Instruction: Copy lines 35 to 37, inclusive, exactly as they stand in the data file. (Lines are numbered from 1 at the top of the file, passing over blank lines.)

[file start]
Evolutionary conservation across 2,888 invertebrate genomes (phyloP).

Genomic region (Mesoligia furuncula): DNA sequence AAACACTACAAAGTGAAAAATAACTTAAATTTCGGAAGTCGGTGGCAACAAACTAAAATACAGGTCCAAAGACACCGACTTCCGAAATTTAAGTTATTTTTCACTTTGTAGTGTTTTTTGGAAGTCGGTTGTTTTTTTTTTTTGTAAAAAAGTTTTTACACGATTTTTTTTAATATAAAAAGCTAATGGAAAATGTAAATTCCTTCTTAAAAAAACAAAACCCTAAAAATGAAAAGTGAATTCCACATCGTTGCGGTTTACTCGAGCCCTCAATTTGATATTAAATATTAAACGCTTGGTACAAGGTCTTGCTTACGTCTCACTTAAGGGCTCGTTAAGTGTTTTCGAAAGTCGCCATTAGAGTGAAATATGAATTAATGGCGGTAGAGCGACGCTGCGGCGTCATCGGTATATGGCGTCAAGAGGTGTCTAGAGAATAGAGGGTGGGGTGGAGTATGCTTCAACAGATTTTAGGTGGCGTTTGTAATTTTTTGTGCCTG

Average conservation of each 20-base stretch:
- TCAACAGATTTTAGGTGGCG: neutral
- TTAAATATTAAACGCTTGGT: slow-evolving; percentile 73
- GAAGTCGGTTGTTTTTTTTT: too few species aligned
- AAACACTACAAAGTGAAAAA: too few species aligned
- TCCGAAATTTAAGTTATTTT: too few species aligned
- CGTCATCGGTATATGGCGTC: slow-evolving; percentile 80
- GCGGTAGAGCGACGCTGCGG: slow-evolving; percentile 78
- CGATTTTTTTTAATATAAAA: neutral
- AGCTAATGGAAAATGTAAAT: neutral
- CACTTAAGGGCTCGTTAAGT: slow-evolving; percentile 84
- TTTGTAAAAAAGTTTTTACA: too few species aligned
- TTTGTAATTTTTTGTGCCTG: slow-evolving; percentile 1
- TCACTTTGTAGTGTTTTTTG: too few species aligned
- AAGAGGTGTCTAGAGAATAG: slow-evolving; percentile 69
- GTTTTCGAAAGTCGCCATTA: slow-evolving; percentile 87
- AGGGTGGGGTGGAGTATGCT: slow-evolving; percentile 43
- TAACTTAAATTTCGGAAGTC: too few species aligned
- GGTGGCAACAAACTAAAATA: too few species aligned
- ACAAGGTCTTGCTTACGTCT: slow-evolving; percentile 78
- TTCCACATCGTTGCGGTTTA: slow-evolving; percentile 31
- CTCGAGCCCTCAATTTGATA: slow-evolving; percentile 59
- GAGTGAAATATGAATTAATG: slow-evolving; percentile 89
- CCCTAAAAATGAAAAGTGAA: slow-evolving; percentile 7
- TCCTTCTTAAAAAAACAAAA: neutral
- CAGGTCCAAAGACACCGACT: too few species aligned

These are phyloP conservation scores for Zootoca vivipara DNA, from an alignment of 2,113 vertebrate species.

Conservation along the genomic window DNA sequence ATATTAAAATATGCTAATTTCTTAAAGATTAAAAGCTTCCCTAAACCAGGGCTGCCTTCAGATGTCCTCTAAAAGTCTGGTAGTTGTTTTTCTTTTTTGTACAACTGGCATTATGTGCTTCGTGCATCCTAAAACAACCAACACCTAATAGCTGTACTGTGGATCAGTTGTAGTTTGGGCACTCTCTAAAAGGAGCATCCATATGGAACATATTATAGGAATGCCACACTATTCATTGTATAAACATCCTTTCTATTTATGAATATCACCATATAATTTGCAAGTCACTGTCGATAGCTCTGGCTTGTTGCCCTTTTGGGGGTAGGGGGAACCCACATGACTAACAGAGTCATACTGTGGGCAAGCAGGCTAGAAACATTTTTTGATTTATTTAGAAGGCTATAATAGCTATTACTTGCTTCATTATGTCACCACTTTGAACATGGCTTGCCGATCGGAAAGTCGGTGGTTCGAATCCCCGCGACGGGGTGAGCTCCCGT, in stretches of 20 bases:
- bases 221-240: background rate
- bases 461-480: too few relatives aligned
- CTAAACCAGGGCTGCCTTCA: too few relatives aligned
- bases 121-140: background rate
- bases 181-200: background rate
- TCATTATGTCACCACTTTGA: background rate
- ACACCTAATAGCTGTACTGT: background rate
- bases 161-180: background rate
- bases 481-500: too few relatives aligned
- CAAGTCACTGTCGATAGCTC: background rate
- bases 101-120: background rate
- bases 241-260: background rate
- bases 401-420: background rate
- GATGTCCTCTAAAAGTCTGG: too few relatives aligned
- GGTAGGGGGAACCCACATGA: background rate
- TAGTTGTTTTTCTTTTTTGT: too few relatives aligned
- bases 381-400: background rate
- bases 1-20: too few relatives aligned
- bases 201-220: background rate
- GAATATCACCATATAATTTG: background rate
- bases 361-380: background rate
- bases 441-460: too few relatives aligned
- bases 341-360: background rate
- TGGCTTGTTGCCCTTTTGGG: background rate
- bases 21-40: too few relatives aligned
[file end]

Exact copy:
- bases 181-200: background rate
- TCATTATGTCACCACTTTGA: background rate
- ACACCTAATAGCTGTACTGT: background rate